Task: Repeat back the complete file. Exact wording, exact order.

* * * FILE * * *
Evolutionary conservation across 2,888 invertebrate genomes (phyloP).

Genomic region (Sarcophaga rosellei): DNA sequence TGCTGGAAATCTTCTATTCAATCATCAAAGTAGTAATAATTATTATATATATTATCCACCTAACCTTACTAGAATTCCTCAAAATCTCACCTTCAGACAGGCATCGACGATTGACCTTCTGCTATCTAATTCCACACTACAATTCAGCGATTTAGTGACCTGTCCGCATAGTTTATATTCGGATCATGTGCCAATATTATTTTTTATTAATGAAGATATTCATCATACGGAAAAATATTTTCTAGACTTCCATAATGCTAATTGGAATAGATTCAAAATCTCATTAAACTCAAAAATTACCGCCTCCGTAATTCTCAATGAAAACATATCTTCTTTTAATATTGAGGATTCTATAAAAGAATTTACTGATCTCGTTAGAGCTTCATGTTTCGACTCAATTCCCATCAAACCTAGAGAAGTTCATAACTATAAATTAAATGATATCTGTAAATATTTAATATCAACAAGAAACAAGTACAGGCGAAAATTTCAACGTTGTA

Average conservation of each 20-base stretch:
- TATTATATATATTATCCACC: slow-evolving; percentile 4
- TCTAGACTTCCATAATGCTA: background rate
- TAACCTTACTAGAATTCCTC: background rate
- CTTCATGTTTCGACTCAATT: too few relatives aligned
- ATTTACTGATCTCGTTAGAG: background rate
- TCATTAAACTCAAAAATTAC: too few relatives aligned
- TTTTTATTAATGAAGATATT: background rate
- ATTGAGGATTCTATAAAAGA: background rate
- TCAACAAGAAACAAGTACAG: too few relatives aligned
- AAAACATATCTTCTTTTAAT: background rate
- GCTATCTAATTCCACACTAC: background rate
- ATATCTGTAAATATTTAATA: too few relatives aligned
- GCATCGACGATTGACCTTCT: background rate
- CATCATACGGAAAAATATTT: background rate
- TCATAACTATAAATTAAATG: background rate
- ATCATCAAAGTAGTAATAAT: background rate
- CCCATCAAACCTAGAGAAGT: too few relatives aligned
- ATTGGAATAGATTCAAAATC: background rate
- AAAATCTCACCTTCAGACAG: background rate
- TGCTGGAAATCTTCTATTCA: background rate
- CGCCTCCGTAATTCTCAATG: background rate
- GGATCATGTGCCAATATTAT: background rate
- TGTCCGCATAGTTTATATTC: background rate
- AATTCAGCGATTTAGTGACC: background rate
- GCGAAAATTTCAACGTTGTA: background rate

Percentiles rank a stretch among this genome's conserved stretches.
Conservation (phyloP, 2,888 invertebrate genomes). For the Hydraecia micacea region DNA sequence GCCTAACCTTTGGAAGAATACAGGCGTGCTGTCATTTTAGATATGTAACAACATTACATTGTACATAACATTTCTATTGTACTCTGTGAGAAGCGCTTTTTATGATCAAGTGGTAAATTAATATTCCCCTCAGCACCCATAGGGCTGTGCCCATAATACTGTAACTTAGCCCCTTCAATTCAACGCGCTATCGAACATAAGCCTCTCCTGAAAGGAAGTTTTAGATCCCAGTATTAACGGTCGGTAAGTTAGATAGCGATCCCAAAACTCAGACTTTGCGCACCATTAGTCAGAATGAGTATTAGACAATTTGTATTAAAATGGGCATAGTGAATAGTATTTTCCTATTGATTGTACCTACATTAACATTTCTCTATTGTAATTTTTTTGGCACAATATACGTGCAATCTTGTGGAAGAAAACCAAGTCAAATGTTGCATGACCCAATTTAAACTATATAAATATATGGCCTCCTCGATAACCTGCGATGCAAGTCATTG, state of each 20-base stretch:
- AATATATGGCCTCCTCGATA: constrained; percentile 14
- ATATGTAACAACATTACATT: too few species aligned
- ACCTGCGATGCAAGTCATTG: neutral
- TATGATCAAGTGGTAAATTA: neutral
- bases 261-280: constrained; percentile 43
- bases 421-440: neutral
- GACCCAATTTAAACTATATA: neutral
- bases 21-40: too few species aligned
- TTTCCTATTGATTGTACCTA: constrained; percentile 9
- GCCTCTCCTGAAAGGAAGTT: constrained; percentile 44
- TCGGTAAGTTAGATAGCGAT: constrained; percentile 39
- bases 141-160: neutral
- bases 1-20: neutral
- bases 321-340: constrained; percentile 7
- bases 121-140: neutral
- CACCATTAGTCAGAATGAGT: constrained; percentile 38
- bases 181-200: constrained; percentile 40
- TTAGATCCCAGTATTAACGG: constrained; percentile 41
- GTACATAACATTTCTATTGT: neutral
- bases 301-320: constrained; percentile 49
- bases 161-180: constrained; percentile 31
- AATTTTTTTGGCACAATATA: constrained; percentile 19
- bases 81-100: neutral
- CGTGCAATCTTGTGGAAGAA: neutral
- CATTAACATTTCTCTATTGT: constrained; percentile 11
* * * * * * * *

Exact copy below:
Evolutionary conservation across 2,888 invertebrate genomes (phyloP).

Genomic region (Sarcophaga rosellei): DNA sequence TGCTGGAAATCTTCTATTCAATCATCAAAGTAGTAATAATTATTATATATATTATCCACCTAACCTTACTAGAATTCCTCAAAATCTCACCTTCAGACAGGCATCGACGATTGACCTTCTGCTATCTAATTCCACACTACAATTCAGCGATTTAGTGACCTGTCCGCATAGTTTATATTCGGATCATGTGCCAATATTATTTTTTATTAATGAAGATATTCATCATACGGAAAAATATTTTCTAGACTTCCATAATGCTAATTGGAATAGATTCAAAATCTCATTAAACTCAAAAATTACCGCCTCCGTAATTCTCAATGAAAACATATCTTCTTTTAATATTGAGGATTCTATAAAAGAATTTACTGATCTCGTTAGAGCTTCATGTTTCGACTCAATTCCCATCAAACCTAGAGAAGTTCATAACTATAAATTAAATGATATCTGTAAATATTTAATATCAACAAGAAACAAGTACAGGCGAAAATTTCAACGTTGTA

Average conservation of each 20-base stretch:
- TATTATATATATTATCCACC: slow-evolving; percentile 4
- TCTAGACTTCCATAATGCTA: background rate
- TAACCTTACTAGAATTCCTC: background rate
- CTTCATGTTTCGACTCAATT: too few relatives aligned
- ATTTACTGATCTCGTTAGAG: background rate
- TCATTAAACTCAAAAATTAC: too few relatives aligned
- TTTTTATTAATGAAGATATT: background rate
- ATTGAGGATTCTATAAAAGA: background rate
- TCAACAAGAAACAAGTACAG: too few relatives aligned
- AAAACATATCTTCTTTTAAT: background rate
- GCTATCTAATTCCACACTAC: background rate
- ATATCTGTAAATATTTAATA: too few relatives aligned
- GCATCGACGATTGACCTTCT: background rate
- CATCATACGGAAAAATATTT: background rate
- TCATAACTATAAATTAAATG: background rate
- ATCATCAAAGTAGTAATAAT: background rate
- CCCATCAAACCTAGAGAAGT: too few relatives aligned
- ATTGGAATAGATTCAAAATC: background rate
- AAAATCTCACCTTCAGACAG: background rate
- TGCTGGAAATCTTCTATTCA: background rate
- CGCCTCCGTAATTCTCAATG: background rate
- GGATCATGTGCCAATATTAT: background rate
- TGTCCGCATAGTTTATATTC: background rate
- AATTCAGCGATTTAGTGACC: background rate
- GCGAAAATTTCAACGTTGTA: background rate

Percentiles rank a stretch among this genome's conserved stretches.
Conservation (phyloP, 2,888 invertebrate genomes). For the Hydraecia micacea region DNA sequence GCCTAACCTTTGGAAGAATACAGGCGTGCTGTCATTTTAGATATGTAACAACATTACATTGTACATAACATTTCTATTGTACTCTGTGAGAAGCGCTTTTTATGATCAAGTGGTAAATTAATATTCCCCTCAGCACCCATAGGGCTGTGCCCATAATACTGTAACTTAGCCCCTTCAATTCAACGCGCTATCGAACATAAGCCTCTCCTGAAAGGAAGTTTTAGATCCCAGTATTAACGGTCGGTAAGTTAGATAGCGATCCCAAAACTCAGACTTTGCGCACCATTAGTCAGAATGAGTATTAGACAATTTGTATTAAAATGGGCATAGTGAATAGTATTTTCCTATTGATTGTACCTACATTAACATTTCTCTATTGTAATTTTTTTGGCACAATATACGTGCAATCTTGTGGAAGAAAACCAAGTCAAATGTTGCATGACCCAATTTAAACTATATAAATATATGGCCTCCTCGATAACCTGCGATGCAAGTCATTG, state of each 20-base stretch:
- AATATATGGCCTCCTCGATA: constrained; percentile 14
- ATATGTAACAACATTACATT: too few species aligned
- ACCTGCGATGCAAGTCATTG: neutral
- TATGATCAAGTGGTAAATTA: neutral
- bases 261-280: constrained; percentile 43
- bases 421-440: neutral
- GACCCAATTTAAACTATATA: neutral
- bases 21-40: too few species aligned
- TTTCCTATTGATTGTACCTA: constrained; percentile 9
- GCCTCTCCTGAAAGGAAGTT: constrained; percentile 44
- TCGGTAAGTTAGATAGCGAT: constrained; percentile 39
- bases 141-160: neutral
- bases 1-20: neutral
- bases 321-340: constrained; percentile 7
- bases 121-140: neutral
- CACCATTAGTCAGAATGAGT: constrained; percentile 38
- bases 181-200: constrained; percentile 40
- TTAGATCCCAGTATTAACGG: constrained; percentile 41
- GTACATAACATTTCTATTGT: neutral
- bases 301-320: constrained; percentile 49
- bases 161-180: constrained; percentile 31
- AATTTTTTTGGCACAATATA: constrained; percentile 19
- bases 81-100: neutral
- CGTGCAATCTTGTGGAAGAA: neutral
- CATTAACATTTCTCTATTGT: constrained; percentile 11